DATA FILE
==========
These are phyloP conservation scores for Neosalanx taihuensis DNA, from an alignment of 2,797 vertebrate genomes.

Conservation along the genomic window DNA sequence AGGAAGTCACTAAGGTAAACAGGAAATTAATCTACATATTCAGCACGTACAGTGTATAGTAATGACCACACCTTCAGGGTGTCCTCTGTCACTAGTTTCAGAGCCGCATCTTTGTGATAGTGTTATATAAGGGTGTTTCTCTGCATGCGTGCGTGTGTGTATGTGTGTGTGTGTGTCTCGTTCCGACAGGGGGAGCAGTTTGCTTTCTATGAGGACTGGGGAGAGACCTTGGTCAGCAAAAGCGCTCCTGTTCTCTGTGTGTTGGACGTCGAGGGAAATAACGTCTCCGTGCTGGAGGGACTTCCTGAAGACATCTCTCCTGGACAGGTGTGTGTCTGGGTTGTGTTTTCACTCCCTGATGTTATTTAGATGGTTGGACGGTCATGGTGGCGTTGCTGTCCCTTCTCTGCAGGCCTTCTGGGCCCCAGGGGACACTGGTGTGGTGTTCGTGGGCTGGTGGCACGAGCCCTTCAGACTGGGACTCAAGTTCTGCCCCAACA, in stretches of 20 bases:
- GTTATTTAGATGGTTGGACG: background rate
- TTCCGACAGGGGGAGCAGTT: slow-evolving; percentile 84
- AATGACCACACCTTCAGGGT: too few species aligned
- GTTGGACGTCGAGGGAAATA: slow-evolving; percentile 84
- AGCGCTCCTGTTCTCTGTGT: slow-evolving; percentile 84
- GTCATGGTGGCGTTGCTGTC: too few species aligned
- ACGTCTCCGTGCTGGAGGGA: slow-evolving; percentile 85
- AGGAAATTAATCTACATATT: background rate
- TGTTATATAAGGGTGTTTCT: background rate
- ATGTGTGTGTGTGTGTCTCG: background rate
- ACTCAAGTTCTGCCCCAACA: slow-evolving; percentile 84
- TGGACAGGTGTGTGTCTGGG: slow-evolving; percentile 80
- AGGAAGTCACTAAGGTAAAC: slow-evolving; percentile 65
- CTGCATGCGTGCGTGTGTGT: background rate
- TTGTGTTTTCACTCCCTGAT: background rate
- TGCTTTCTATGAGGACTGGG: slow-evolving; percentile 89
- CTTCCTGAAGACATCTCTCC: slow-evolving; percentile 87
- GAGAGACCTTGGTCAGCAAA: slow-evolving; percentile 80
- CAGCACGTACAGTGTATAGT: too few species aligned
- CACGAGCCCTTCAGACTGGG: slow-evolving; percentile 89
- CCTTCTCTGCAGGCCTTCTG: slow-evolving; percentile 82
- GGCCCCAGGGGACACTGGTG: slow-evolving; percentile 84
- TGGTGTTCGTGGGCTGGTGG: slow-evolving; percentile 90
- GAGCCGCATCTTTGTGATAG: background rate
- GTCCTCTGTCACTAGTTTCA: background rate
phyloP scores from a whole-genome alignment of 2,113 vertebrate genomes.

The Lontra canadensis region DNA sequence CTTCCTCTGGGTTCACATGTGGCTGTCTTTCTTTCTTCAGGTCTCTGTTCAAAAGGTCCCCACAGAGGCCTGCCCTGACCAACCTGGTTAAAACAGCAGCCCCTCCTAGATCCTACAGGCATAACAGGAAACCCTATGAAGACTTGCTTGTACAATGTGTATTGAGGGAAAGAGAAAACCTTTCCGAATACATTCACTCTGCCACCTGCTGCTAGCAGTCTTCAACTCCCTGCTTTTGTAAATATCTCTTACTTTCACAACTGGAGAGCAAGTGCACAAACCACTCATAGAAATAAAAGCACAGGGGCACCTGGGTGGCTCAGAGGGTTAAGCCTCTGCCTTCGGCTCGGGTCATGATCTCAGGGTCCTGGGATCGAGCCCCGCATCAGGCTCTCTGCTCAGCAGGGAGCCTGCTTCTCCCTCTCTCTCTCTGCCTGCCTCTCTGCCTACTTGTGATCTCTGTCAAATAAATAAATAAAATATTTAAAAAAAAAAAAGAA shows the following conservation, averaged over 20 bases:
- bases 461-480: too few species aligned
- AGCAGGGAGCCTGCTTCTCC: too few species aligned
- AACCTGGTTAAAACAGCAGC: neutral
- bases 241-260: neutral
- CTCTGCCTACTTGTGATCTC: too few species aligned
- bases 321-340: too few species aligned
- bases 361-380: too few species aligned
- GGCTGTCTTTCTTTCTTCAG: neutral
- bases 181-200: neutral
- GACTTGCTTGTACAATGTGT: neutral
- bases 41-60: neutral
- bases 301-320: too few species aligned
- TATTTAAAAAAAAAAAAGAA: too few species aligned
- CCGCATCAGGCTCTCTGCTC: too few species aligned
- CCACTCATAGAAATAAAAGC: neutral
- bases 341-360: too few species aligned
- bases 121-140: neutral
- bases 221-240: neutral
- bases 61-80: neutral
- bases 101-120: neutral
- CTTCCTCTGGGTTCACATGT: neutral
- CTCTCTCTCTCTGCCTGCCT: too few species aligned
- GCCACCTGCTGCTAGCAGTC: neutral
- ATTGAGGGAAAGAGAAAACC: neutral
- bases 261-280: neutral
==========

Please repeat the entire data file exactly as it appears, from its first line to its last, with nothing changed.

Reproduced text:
These are phyloP conservation scores for Neosalanx taihuensis DNA, from an alignment of 2,797 vertebrate genomes.

Conservation along the genomic window DNA sequence AGGAAGTCACTAAGGTAAACAGGAAATTAATCTACATATTCAGCACGTACAGTGTATAGTAATGACCACACCTTCAGGGTGTCCTCTGTCACTAGTTTCAGAGCCGCATCTTTGTGATAGTGTTATATAAGGGTGTTTCTCTGCATGCGTGCGTGTGTGTATGTGTGTGTGTGTGTCTCGTTCCGACAGGGGGAGCAGTTTGCTTTCTATGAGGACTGGGGAGAGACCTTGGTCAGCAAAAGCGCTCCTGTTCTCTGTGTGTTGGACGTCGAGGGAAATAACGTCTCCGTGCTGGAGGGACTTCCTGAAGACATCTCTCCTGGACAGGTGTGTGTCTGGGTTGTGTTTTCACTCCCTGATGTTATTTAGATGGTTGGACGGTCATGGTGGCGTTGCTGTCCCTTCTCTGCAGGCCTTCTGGGCCCCAGGGGACACTGGTGTGGTGTTCGTGGGCTGGTGGCACGAGCCCTTCAGACTGGGACTCAAGTTCTGCCCCAACA, in stretches of 20 bases:
- GTTATTTAGATGGTTGGACG: background rate
- TTCCGACAGGGGGAGCAGTT: slow-evolving; percentile 84
- AATGACCACACCTTCAGGGT: too few species aligned
- GTTGGACGTCGAGGGAAATA: slow-evolving; percentile 84
- AGCGCTCCTGTTCTCTGTGT: slow-evolving; percentile 84
- GTCATGGTGGCGTTGCTGTC: too few species aligned
- ACGTCTCCGTGCTGGAGGGA: slow-evolving; percentile 85
- AGGAAATTAATCTACATATT: background rate
- TGTTATATAAGGGTGTTTCT: background rate
- ATGTGTGTGTGTGTGTCTCG: background rate
- ACTCAAGTTCTGCCCCAACA: slow-evolving; percentile 84
- TGGACAGGTGTGTGTCTGGG: slow-evolving; percentile 80
- AGGAAGTCACTAAGGTAAAC: slow-evolving; percentile 65
- CTGCATGCGTGCGTGTGTGT: background rate
- TTGTGTTTTCACTCCCTGAT: background rate
- TGCTTTCTATGAGGACTGGG: slow-evolving; percentile 89
- CTTCCTGAAGACATCTCTCC: slow-evolving; percentile 87
- GAGAGACCTTGGTCAGCAAA: slow-evolving; percentile 80
- CAGCACGTACAGTGTATAGT: too few species aligned
- CACGAGCCCTTCAGACTGGG: slow-evolving; percentile 89
- CCTTCTCTGCAGGCCTTCTG: slow-evolving; percentile 82
- GGCCCCAGGGGACACTGGTG: slow-evolving; percentile 84
- TGGTGTTCGTGGGCTGGTGG: slow-evolving; percentile 90
- GAGCCGCATCTTTGTGATAG: background rate
- GTCCTCTGTCACTAGTTTCA: background rate
phyloP scores from a whole-genome alignment of 2,113 vertebrate genomes.

The Lontra canadensis region DNA sequence CTTCCTCTGGGTTCACATGTGGCTGTCTTTCTTTCTTCAGGTCTCTGTTCAAAAGGTCCCCACAGAGGCCTGCCCTGACCAACCTGGTTAAAACAGCAGCCCCTCCTAGATCCTACAGGCATAACAGGAAACCCTATGAAGACTTGCTTGTACAATGTGTATTGAGGGAAAGAGAAAACCTTTCCGAATACATTCACTCTGCCACCTGCTGCTAGCAGTCTTCAACTCCCTGCTTTTGTAAATATCTCTTACTTTCACAACTGGAGAGCAAGTGCACAAACCACTCATAGAAATAAAAGCACAGGGGCACCTGGGTGGCTCAGAGGGTTAAGCCTCTGCCTTCGGCTCGGGTCATGATCTCAGGGTCCTGGGATCGAGCCCCGCATCAGGCTCTCTGCTCAGCAGGGAGCCTGCTTCTCCCTCTCTCTCTCTGCCTGCCTCTCTGCCTACTTGTGATCTCTGTCAAATAAATAAATAAAATATTTAAAAAAAAAAAAGAA shows the following conservation, averaged over 20 bases:
- bases 461-480: too few species aligned
- AGCAGGGAGCCTGCTTCTCC: too few species aligned
- AACCTGGTTAAAACAGCAGC: neutral
- bases 241-260: neutral
- CTCTGCCTACTTGTGATCTC: too few species aligned
- bases 321-340: too few species aligned
- bases 361-380: too few species aligned
- GGCTGTCTTTCTTTCTTCAG: neutral
- bases 181-200: neutral
- GACTTGCTTGTACAATGTGT: neutral
- bases 41-60: neutral
- bases 301-320: too few species aligned
- TATTTAAAAAAAAAAAAGAA: too few species aligned
- CCGCATCAGGCTCTCTGCTC: too few species aligned
- CCACTCATAGAAATAAAAGC: neutral
- bases 341-360: too few species aligned
- bases 121-140: neutral
- bases 221-240: neutral
- bases 61-80: neutral
- bases 101-120: neutral
- CTTCCTCTGGGTTCACATGT: neutral
- CTCTCTCTCTCTGCCTGCCT: too few species aligned
- GCCACCTGCTGCTAGCAGTC: neutral
- ATTGAGGGAAAGAGAAAACC: neutral
- bases 261-280: neutral